Photo: dennis crowley
If you google Liu Bolin, the results will largely celebrate the playful colour and amusement of his work. Bolin’s recent international success has centred explicitly on just that, ignoring or failing to realise the darker socio-political implications of his creative assertion of erased identity.
In fact, Bolin’s first use of the ‘invisible man’ was an act of silent protest. He disguised himself within the demolished scene of his former Beijing studio, destroyed by the Chinese government to prevent artists living and working together. The photo asserts his invisible but persistent presence and identity in the face of suppression. Other earlier works demonstrate equivalent acts of protest on behalf of the individual against the overbearing dominance of the Chinese government. Bolin calls attention to multiple cases where individual autonomy is erased by state authority: in family planning and lawful election, through the propaganda of the National People’s Congress, and in the individual fates of workers affected by artificial changes from a communist to a market economy.
What’s remarkable about Bolin’s photographs is their lack of digital retouching. He and his team hand-paint his face, body, and clothes to artificially conceal him within his chosen surroundings, making him at once part of, and distinct from, the scene, using the modest means of the traditional artist. The act of making himself invisible through art in reality emphasises his presence, and seeing through his invisible body offers a new perspective on the scene behind. Bolin’s invisible man represents all men, and the communities of men, women, and children he develops in later works symbolize the myriad communities of China that are uniformly silenced. Likewise, the warlike connotations of camouflage are not accidental; aesthetic camouflage emphasises how the conformity of the individual is enforced by the combative power of the military state.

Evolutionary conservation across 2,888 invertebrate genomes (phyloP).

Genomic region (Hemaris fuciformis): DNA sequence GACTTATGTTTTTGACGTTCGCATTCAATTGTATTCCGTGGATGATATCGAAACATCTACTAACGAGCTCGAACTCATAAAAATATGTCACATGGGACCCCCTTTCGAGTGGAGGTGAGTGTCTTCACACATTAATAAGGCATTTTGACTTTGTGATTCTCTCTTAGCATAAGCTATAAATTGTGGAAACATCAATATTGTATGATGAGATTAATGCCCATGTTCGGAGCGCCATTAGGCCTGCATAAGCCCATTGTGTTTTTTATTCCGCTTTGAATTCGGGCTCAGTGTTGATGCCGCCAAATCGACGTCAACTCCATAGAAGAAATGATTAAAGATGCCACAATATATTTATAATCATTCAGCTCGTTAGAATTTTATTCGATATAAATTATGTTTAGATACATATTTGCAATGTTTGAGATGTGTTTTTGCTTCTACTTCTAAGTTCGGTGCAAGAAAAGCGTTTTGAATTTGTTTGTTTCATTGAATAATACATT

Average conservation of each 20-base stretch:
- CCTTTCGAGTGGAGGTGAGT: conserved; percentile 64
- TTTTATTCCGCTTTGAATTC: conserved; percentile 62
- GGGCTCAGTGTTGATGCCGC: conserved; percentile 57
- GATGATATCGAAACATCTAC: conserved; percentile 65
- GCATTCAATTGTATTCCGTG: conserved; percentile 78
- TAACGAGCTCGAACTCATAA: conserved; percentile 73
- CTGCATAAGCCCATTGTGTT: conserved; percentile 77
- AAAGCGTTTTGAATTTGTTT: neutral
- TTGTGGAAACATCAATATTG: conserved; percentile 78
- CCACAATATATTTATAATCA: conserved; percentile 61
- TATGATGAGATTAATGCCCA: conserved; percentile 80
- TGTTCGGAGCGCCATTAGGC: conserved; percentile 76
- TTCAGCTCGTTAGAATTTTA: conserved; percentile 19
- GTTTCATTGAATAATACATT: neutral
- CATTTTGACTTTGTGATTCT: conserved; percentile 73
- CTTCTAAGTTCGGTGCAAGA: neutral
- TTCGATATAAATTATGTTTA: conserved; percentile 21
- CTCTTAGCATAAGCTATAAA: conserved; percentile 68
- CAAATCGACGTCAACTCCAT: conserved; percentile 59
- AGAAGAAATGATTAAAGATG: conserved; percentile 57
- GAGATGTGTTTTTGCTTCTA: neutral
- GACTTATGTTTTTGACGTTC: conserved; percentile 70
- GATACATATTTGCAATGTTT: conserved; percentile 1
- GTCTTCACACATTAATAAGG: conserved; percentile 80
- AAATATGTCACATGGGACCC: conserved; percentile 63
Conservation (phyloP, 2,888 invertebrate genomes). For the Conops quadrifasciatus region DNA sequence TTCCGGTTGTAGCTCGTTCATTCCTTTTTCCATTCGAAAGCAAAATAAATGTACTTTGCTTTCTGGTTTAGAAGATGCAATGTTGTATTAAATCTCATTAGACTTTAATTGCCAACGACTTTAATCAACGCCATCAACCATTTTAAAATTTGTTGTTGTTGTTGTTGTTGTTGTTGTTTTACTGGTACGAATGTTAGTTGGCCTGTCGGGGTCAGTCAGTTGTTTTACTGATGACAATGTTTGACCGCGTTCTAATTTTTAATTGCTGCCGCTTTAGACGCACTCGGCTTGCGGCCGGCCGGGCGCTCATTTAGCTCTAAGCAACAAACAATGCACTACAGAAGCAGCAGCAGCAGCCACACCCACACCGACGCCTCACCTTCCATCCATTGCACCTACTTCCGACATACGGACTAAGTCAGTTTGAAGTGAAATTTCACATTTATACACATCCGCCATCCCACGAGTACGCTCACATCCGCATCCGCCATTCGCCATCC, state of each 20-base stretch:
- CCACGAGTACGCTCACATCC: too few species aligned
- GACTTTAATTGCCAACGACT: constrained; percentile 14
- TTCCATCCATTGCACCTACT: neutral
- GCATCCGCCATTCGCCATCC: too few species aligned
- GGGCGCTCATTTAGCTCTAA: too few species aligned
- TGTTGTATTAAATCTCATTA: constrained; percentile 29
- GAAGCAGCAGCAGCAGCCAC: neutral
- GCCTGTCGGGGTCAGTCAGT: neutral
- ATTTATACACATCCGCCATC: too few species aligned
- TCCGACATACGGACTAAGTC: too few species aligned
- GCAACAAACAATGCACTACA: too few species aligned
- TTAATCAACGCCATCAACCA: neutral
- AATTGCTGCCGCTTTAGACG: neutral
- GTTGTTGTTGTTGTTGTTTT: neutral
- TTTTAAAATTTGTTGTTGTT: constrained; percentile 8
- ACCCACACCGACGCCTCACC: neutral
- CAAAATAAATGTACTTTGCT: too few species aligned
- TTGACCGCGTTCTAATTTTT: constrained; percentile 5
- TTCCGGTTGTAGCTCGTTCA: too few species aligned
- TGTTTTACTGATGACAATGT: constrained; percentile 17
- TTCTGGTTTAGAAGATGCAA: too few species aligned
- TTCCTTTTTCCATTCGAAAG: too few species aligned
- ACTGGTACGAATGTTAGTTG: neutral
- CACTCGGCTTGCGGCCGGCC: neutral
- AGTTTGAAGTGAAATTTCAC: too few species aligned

Bolin’s work engages not just with China but on a global level, integrating the burdened presence of the Chinese individual with the contradictions and problems of other societies. Assorted photographs from his oeuvre address war in the Middle East, memories of 9/11, the threat of rising sea levels to water-based cities and communities. Bolin even goes so far as to probe the ancient world of Pompeii, creating a dialogue with classical civilisation that draws parallels with his own society. The more light-hearted of his works nevertheless play a part in his purposeful vision; backgrounds of instant noodles and mobile phones function as trademark displays of Chinese cultural identity that are at once part of but distinct from the fabric of commonplace existence.
Liu Bolin’s spectacular photographs are basically a lesson in perspective, asking viewers to search for the concealed rather than the externally obvious amidst familiar scenes. His work gives voice and presence to the communities at risk of becoming marginalised within the force of China’s cultural domination. As a globally recognised Chinese artist, it is important that Bolin’s work is understood fully for its promotion of individual identity, only then can it perform its function in representing and articulating a multitude that compel acknowledgement.